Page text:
Reminiscence (2021)

Warner Bros./YouTube/CNET Screenshot

This sci-fi mystery from one half of the duo that created Westworld (Lisa Joy) is pure mind boggle, but the interesting ideas are worth a gander. Reminiscence follows Hugh Jackman’s Nick Bannister, who uses a machine that can see into people’s memories.

The Day After Tomorrow (2004)

20th Century Fox/YouTube/CNET Screenshot

Roland Emmerich, “master of disaster,” presents The Day After Tomorrow. The director also made this year’s Moonfall, in which the moon falls out of its orbit on a collision course with Earth. You already know what kind of fun this movie is going to be.

Independence Day (1996)

20th Century Fox/YouTube/CNET Screenshot

Oh look, it’s another Roland Emmerich film! This one follows Earth’s resistance soldiers making a last stand against an alien attack, an event they log in the calendar for July 4.

The Butterfly Effect (2004)

Katalyst/CNET Screenshot

An enjoyable B-movie, The Butterfly Effect sees college student Evan Treborn (Ashton Kutcher) tinker with the past and discover how each change affects the present.

Stalker (1979)

Mosfilm/YouTube/CNET Screenshot

Make it through Stalker’s slow start and you’ll be able to say you’ve watched an existential masterpiece of Russian cinema.

The Hitchhiker’s Guide to the Galaxy (2005)

Buena Vista Pictures

Sci-fi comedy isn’t always a success, and this Douglas Adams adaptation is either going to be weird in a good way, if you’re familiar with the source material, or weird in an unfunny, confusing way. My 13-year-old self loved it.

Solaris (1972)

Photo by LMPC via Getty Images

Before Stalker, Andrei Tarkovsky made huge leaps for sci-fi cinema, with his complex, character-driven piece about astronauts having wild hallucinations that may or may not be real. The 2002 American remake of Solaris is also on HBO Max, with added George Clooney romance.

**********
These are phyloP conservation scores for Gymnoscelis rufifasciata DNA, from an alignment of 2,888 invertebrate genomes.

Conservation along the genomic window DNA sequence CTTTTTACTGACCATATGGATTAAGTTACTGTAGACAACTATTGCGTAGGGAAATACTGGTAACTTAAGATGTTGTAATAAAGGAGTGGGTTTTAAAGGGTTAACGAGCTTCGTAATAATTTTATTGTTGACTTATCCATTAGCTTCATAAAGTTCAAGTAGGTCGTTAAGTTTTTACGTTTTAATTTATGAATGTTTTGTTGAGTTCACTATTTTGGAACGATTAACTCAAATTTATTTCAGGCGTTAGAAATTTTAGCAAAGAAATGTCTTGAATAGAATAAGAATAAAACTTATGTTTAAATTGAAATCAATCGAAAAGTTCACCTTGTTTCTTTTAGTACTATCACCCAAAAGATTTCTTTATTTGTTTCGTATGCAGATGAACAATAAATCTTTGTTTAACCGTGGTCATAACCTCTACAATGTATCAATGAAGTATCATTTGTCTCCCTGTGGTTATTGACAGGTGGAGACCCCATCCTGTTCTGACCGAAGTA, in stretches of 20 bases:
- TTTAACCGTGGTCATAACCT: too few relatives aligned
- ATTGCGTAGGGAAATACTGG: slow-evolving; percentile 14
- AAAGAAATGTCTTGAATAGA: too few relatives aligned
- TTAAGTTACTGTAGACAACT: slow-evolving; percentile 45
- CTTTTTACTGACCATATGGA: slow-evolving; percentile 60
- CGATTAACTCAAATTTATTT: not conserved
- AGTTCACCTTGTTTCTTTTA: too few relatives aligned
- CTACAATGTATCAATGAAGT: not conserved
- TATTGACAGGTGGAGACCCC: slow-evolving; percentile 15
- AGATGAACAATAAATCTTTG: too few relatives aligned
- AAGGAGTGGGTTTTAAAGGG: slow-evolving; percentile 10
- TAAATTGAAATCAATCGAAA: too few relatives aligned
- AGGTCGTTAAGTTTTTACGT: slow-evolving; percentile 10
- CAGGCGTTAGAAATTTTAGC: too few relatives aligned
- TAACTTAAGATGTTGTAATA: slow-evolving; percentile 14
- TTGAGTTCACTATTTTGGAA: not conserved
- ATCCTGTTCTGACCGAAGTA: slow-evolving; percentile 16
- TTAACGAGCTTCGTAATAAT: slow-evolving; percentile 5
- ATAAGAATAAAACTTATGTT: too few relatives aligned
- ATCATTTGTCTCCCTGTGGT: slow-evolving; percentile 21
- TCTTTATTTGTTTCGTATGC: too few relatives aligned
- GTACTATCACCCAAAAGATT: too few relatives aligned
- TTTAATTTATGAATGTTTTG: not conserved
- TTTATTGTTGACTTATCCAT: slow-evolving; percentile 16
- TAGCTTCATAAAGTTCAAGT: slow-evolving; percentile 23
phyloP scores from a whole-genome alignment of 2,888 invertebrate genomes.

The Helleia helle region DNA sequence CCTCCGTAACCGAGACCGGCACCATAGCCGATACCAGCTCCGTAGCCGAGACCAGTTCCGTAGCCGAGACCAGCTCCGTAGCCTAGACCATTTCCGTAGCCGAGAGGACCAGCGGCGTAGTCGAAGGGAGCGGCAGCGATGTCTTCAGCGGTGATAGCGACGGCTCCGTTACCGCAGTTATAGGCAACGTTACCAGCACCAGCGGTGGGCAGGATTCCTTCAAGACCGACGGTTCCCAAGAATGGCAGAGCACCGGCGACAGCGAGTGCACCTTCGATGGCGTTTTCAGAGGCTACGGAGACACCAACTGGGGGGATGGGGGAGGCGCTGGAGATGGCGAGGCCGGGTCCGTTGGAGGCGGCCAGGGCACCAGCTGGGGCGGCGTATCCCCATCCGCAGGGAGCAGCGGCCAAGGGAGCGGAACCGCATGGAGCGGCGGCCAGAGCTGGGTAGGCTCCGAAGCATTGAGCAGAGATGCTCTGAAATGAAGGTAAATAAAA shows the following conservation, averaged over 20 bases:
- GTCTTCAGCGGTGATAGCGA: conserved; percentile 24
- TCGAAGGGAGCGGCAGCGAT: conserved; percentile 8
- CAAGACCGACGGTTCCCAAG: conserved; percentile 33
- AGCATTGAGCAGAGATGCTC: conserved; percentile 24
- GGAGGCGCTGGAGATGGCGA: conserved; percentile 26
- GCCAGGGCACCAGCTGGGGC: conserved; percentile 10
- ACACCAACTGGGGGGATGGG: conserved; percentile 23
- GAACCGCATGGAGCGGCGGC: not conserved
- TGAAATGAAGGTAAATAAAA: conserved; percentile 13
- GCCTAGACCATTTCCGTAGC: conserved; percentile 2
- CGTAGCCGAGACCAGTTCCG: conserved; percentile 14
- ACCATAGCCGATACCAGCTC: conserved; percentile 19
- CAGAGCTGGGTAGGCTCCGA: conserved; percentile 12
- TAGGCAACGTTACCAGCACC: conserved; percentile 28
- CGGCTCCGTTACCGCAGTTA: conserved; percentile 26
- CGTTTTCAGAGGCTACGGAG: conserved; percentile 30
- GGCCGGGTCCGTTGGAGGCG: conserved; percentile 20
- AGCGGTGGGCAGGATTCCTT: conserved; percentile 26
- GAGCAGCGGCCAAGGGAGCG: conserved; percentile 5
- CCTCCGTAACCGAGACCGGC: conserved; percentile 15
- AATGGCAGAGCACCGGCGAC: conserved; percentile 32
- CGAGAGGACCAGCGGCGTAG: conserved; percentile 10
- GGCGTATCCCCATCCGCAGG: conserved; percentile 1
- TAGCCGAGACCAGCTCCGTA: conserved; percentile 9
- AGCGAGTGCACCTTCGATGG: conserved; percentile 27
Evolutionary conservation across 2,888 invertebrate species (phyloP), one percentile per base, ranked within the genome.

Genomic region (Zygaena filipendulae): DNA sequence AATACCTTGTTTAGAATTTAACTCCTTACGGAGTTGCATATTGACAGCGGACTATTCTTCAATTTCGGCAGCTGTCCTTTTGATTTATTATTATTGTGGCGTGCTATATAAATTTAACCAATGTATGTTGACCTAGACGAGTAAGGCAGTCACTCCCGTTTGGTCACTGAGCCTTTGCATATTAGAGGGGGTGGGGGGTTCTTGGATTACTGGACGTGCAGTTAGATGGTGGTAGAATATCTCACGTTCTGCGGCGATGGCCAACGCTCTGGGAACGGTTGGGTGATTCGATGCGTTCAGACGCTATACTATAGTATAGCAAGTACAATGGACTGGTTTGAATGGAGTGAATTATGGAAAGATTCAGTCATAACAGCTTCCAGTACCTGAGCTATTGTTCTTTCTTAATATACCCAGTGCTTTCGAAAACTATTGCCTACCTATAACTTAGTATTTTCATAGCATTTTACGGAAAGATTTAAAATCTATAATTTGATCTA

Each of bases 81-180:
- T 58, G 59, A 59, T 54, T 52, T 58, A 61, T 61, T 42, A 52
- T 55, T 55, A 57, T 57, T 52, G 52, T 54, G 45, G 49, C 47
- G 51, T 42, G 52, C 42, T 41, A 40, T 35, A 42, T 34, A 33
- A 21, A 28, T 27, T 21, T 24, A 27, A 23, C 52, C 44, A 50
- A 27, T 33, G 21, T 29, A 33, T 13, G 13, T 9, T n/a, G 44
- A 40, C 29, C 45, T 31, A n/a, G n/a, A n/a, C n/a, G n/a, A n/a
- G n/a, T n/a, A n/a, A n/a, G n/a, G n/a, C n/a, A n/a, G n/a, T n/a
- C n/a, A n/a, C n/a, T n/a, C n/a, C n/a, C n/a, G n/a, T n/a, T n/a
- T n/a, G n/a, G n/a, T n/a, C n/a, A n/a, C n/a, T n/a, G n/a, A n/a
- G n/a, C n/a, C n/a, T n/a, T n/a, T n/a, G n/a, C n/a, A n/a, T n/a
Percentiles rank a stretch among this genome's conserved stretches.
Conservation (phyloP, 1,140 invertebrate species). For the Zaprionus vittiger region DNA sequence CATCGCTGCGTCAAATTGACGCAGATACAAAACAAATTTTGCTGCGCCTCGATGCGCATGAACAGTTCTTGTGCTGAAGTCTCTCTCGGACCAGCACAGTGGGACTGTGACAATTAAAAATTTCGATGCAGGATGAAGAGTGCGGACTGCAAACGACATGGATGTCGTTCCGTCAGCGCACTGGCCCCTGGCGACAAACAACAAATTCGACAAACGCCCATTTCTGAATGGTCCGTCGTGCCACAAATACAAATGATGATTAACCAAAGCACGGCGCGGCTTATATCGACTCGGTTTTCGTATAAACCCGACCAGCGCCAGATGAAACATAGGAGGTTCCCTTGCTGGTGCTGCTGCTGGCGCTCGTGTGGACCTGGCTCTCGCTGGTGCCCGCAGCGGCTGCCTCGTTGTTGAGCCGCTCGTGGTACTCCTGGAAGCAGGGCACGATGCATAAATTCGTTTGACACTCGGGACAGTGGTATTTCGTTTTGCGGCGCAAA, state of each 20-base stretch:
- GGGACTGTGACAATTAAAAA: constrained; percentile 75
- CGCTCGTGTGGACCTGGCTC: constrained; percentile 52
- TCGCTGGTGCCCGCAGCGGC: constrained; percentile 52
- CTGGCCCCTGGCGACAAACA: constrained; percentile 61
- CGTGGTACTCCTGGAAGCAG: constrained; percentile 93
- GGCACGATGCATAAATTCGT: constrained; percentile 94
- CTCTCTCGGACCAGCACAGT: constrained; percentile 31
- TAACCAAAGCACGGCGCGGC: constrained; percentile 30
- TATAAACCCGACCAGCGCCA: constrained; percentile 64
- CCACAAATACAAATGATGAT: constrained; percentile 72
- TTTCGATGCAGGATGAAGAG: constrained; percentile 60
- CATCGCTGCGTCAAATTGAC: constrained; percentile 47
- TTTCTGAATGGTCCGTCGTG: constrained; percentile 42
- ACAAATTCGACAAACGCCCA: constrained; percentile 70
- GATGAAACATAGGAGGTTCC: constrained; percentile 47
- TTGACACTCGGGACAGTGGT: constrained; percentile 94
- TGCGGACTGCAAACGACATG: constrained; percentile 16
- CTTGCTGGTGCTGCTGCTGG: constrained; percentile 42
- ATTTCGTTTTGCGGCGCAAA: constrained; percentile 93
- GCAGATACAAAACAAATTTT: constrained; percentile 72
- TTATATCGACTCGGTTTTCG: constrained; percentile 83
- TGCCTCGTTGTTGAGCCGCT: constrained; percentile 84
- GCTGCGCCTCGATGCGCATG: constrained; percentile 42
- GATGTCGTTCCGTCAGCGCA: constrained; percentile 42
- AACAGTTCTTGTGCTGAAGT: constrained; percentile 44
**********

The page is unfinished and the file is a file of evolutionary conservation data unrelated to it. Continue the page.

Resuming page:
Cloverfield (2008)

Paramount Pictures

Matt Reeves has gone on to big things since directing this slick found-footage monster morsel. See what he was up to before The Planet of the Apes movies and 2022’s The Batman.

I, Robot (2004)

20th Century Fox/YouTube/CNET Screenshot

A routine blockbuster for reliable entertainment.

The Running Man (1987)

Photo by Michael Ochs Archives/Getty Images

It wouldn’t be a best sci-fi list without multiple Arnie movies. The Running Man centers on a gameshow where criminals must attempt to escape from professional killers.

Scanners (1981)

Manson International

A warning for the body horror-averse before hitting play on this David Cronenberg sci-fi. Scanners follows people with special abilities, including telepathic and telekinetic powers. Not the first in this list to become a cult classic after a lukewarm initial response, Scanners left a lasting impression, not least because of a memorable scene involving a head explosion.

The Faculty (1998)

Miramax/YouTube/CNET Screenshot

Robert Rodriguez isn’t the most popular among Star Wars fans at the moment, mainly for making a character do a pointless ballerina twirl in the divisive The Book of Boba Fett finale. The Faculty, directed by Rodriguez, isn’t great, but it isn’t bad either, following teens who investigate mysterious happenings at their high school.

Super 8 (2011)

Paramount Pictures

Basically Stranger Things set in the ’70s. Super 8 follows a group of teens who are filming their own movie when a train derails and a dangerous presence begins stalking their town.